Date of Submission

Another good test point is to ask the prospect if you can be late for the submission date, whether you need it or not. If they agree to accept your submission late, it may be an indicator that you are valued in their RFP. If they reject your request, you have another data point that doesn’t indicate a position of strength.

Conditional No-Bid

At one point in my sales leadership career, my sales team came to me with a very comprehensive RFP tendered by a large corporation. The sales team wanted to secure a large technical team to spend several weeks assembling our response. I said, “No”.  One of our competitors was the incumbent in the account and we had no role in building the specification for the RFP. So I asked for an audience with the RFP committee. My sales team relayed the request and the RFP committee agreed to meet with me.

During the meeting I requested the story behind the story. They declined to share any information. Then I asked if they could extend a longer period of time for our response.  They said if we wanted to compete, we had to play by their rules. Then I asked for access to the stakeholders that would benefit from the purchase. Once again they said, “No”.

I walked away from that meeting with the feeling that we were not their favored vendor. When I got back to my office, I wrote a contingent no-bid letter. I addressed it to the CEO of the company.

In my letter, I explained that we were the leader in our industry, that we were excited about the opportunity to potentially add value to their business, and so on. But, I explained that without more information about the circumstance that brought this requirement to the surface, we could not possibly tender a proposal that would hit their business needs as well as we probably could. I suggested that if the circumstances were to change, and they were willing to share the information, we would be happy to submit a proposal, but in the meantime, we had to decline the RFP. This is what I call a contingent no-bid. I leave the door open, but decline under the current conditions.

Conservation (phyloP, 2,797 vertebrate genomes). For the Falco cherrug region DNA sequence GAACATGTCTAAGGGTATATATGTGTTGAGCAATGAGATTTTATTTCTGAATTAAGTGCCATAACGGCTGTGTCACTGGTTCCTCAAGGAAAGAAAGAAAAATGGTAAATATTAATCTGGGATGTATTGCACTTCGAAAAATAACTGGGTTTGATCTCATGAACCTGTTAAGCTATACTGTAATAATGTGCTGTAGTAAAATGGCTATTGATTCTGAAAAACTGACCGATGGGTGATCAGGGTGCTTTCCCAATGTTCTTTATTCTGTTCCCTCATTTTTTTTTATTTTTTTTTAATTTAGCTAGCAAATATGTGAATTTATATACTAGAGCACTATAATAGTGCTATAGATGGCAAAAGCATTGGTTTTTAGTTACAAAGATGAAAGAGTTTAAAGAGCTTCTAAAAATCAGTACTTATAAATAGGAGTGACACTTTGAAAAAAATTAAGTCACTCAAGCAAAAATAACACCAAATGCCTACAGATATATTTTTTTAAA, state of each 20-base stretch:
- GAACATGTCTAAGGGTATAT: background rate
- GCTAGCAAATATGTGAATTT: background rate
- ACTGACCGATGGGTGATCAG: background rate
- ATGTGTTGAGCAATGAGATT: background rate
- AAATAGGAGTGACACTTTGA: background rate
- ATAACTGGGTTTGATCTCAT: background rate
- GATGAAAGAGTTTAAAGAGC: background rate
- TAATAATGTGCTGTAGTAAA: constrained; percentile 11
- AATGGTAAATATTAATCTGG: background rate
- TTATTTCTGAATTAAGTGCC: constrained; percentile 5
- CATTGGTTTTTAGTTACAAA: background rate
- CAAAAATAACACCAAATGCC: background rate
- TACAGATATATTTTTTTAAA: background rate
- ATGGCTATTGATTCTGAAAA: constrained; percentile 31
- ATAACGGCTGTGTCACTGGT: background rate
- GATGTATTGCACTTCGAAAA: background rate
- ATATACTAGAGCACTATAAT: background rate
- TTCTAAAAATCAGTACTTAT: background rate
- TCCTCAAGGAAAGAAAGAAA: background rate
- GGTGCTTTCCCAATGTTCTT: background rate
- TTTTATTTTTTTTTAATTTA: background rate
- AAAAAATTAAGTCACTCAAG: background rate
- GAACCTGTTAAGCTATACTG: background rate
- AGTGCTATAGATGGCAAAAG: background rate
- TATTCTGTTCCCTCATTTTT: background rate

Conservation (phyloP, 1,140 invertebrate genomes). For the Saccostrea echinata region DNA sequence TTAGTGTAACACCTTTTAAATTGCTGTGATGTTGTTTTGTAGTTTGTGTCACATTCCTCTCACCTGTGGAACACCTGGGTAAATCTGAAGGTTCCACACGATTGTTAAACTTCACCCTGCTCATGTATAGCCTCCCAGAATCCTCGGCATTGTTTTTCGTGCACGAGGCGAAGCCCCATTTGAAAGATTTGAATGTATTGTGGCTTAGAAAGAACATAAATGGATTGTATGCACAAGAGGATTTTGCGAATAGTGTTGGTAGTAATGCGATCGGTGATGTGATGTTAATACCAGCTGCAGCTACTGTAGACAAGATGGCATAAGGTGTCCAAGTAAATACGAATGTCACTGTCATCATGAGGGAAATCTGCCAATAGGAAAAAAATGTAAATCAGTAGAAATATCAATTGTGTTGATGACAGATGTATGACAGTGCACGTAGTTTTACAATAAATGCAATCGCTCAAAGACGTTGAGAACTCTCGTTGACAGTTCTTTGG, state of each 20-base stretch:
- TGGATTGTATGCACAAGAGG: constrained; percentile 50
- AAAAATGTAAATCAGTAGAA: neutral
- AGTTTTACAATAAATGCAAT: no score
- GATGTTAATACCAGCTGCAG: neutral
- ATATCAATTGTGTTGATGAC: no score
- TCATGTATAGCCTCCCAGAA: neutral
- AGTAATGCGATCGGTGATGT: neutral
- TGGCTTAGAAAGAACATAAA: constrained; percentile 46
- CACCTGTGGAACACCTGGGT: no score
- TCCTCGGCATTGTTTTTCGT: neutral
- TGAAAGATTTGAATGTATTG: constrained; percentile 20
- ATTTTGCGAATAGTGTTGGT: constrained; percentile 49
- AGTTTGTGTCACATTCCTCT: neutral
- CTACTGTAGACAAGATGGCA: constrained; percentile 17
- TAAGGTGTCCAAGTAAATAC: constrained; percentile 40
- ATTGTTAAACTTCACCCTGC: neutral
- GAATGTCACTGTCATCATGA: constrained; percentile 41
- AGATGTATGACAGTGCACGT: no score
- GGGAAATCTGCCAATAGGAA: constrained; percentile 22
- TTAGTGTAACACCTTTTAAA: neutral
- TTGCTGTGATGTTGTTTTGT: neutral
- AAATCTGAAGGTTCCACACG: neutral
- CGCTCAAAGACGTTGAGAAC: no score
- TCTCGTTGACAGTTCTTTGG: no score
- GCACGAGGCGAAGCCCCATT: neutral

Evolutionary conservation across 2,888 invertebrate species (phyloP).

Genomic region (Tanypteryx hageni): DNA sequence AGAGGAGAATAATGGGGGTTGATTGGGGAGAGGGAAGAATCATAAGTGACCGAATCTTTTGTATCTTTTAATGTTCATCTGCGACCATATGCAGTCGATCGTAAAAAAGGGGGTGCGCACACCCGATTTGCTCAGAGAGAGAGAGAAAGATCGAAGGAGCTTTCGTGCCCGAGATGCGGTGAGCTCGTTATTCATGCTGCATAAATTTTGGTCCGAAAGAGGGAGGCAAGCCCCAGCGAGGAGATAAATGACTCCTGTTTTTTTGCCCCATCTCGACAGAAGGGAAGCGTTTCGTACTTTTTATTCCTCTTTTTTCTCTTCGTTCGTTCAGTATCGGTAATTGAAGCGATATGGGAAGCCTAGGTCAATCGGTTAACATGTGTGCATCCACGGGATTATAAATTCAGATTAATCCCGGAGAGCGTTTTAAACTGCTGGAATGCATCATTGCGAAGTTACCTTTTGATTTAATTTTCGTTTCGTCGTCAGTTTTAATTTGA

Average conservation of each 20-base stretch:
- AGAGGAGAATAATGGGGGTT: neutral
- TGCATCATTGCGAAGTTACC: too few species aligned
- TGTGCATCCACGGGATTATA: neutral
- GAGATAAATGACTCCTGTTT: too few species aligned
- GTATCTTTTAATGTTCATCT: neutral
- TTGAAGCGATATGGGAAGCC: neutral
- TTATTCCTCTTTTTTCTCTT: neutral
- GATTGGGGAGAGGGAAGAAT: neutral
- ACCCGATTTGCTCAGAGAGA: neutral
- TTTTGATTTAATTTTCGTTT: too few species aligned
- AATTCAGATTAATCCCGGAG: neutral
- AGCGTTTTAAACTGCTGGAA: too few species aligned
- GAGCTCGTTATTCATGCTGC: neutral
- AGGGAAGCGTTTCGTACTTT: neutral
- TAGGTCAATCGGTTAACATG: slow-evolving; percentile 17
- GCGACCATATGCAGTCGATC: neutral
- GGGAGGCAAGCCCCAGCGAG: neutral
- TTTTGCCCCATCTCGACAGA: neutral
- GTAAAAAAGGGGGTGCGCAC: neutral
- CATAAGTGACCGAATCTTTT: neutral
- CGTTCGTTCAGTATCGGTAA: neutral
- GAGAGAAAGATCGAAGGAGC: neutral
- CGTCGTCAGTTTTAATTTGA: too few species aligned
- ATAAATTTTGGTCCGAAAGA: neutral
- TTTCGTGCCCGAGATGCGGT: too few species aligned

A few days later I received a phone call from the CFO of the company. He said the CEO had asked him to get back to me personally. He told me that there was no budgeted purchase planned. He also explained that this group of people were in-between projects and were being funded by a training budget until they were assigned to a project. In other words, there was never going to be a purchase. He apologized for the confusion and asked me if there was anything else he could do for me. I said, “yes, there is!” I asked for a meeting with the CEO and the CFO to simply describe how we could address their business challenges better than the vendor who was currently supplying their solution. He said he would look into it. (I eventually got the meeting). More importantly… I asked him to please not share the information he just disclosed with the other vendors involved in the RFP. He laughed and said he would let it run another 30 days before shutting it down.